In fact, scale is a serious concern for new home buyers and builders alike. Individuals interested in green housing will actively avoid building more home than they need – scaling to the square foot matter because that’s more space you need to heat or cool – and this is harder to do when buying. You’re stuck with someone else’s design. In this vein, Missouri S&T’s Nest Home design, which uses recycled shipping containers, combines the tiny home trend with reuse and sustainability.
The Simple Retrofit
From an environmental perspective, there’s an obvious problem with building a new home: it’s an activity of mass consumption. There are already 120 million single-family homes and duplexes in the United States; do we really need more?
Extensive development alone is a good enough reason to intelligently retrofit an existing home rather than building new green structures, but the key is to do so with as little waste as possible. One option for retrofitting older homes is to install new smart home technology that can automate home regulation to reduce energy use.
Real estate agent Roxanne DeBerry sees clients struggle with issues of efficiency on a regular basis. That’s why she recommends tools like the Nest Thermostat, which develops a responsive heating and cooling schedule for the home and can be remotely adjusted via smartphone. Other smart tools for home efficiency include choosing Energy Star appliances and installing water-saving faucets and low-pressure toilets. These small changes add up.
Ultimately, the most effective approach to green housing is likely to be aggressive retrofitting of everything from period homes to more recent construction. This will reduce material use where possible and prevent further aggressive land use. And finally, designers, activists, and engineers are coming together to develop such structures.
In the UK, for example, designers are interested in finding ways to adapt period houses for greater sustainability without compromising their aesthetics. Many have added solar panels, increased their insulation levels, and recently they even developed imitation sash triple glazed windows. As some have pointed out, the high cost of heating these homes without such changes will push these homes out of relevance without these changes. This is a way of saving existing structures.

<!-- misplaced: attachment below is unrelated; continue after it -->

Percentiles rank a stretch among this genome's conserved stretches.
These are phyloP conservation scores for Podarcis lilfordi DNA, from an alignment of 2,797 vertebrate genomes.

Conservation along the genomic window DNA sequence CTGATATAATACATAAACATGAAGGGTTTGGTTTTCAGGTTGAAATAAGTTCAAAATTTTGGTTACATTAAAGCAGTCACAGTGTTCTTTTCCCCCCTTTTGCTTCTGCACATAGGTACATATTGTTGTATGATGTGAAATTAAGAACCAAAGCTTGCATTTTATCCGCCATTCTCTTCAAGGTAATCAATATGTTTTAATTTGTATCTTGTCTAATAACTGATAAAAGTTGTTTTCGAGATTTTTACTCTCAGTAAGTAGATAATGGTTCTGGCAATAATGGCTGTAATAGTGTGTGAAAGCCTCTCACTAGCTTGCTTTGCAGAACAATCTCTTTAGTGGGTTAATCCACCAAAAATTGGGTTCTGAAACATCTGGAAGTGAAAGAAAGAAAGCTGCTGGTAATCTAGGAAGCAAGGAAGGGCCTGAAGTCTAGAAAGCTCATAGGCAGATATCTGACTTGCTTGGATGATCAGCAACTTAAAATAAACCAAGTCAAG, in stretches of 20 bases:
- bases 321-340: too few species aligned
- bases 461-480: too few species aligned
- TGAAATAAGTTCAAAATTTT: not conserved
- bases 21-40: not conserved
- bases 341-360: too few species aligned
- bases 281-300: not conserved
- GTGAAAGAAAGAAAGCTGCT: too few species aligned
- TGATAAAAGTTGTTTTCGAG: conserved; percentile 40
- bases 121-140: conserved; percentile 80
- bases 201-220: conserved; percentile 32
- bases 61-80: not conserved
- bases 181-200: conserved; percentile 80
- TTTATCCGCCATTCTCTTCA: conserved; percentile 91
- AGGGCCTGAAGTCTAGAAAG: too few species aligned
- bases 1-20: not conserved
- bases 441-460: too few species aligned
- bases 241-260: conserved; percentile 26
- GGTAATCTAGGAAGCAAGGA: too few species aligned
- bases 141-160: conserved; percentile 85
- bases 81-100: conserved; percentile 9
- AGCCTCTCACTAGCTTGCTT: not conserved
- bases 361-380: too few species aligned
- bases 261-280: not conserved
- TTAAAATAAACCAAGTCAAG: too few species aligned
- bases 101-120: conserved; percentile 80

Harvard is also working on retrofitting homes for sustainability. Their HouseZero project is designed for near-zero energy use and zero carbon emissions using geothermal heating and temperature radiant surfaces. The buildings bridge the gap between starting over and putting up with unmanageable heating and cooling bills.
It will take a long time to transition the majority of individuals to energy efficient, green housing but we’re headed in the right direction. What will your next home be like? As long as the answer is sustainable, you’re part of the solution to our chronic overuse – of land, energy, water, and more.
How the Auto Industry is Lowering Emissions
Currently, the automotive industry is undergoing an enormous change in a bid to lower carbon emissions. This has been pushed by the Government and their clean air plans, where they have outlined a plan to ban the sale of petrol and diesel cars by 2040.
Public Health Crisis
It is said that the levels of air pollution lead to 40,000 early deaths in the UK, with London being somewhere that is particularly bad. This has led to the new T-Charge, where heavy polluting cars will pay a new charge on top of the existing congestion charge. Other cities have taken action too, with Oxford recently announcing that they will be banning petrol and diesel cars from the city centre by 2020.
It is clear that the Government is taking action, but what about the auto industry? With the sale of petrol and diesel plummeting and a sharp rise in alternatively fuelled vehicles, it is clear that the industry is taking note and switching focus to green cars. There are now all kinds of fantastic eco-friendly cars available and a type to suit every motorist whether it is a small city car or an SUV.
Of course, it is the cars that are currently on the road that are causing the problem. The used car market is enormous and filled with polluting automobiles, but there are steps that you can take to avoid dangerous automobiles. It is now more important than ever to get vehicle checks carried out through HPI, as these can reveal important information about the automobile’s past and they find that 1 in 3 cars has a hidden secret of some kind. Additionally, they can now perform recall checks to see if the manufacturer has recalled that particular automobile. This allows people to shop confidently and find vehicles that are not doing as much damage to the environment as others.
With the rise in sales of alternatively fuelled vehicles, it is now becoming increasingly more common to see them on UK roads. Public perception has changed drastically in the last few years and this is because of the air pollution crisis, as well as the fact that there are now so many different reasons to switch to electric cars, such as Government grants and no road tax. A similar change in public opinion has happened in the United States, with electric car sales up by 47% in 2017.
The US is leading the way for lowering emissions as they have declined by 758 million metric tons since 2005, which is the largest amount by far with the UK in second with a decline of 170 million metric tons. Whilst it is clear that these two nations are doing a good job, there is still a lot of work that needs to be done in order to improve the air quality and stop so many premature deaths as a result of pollution.
With the Government’s plans, incentives to make the change and a change in public perception, it seems that the electric car revolution is fully underway.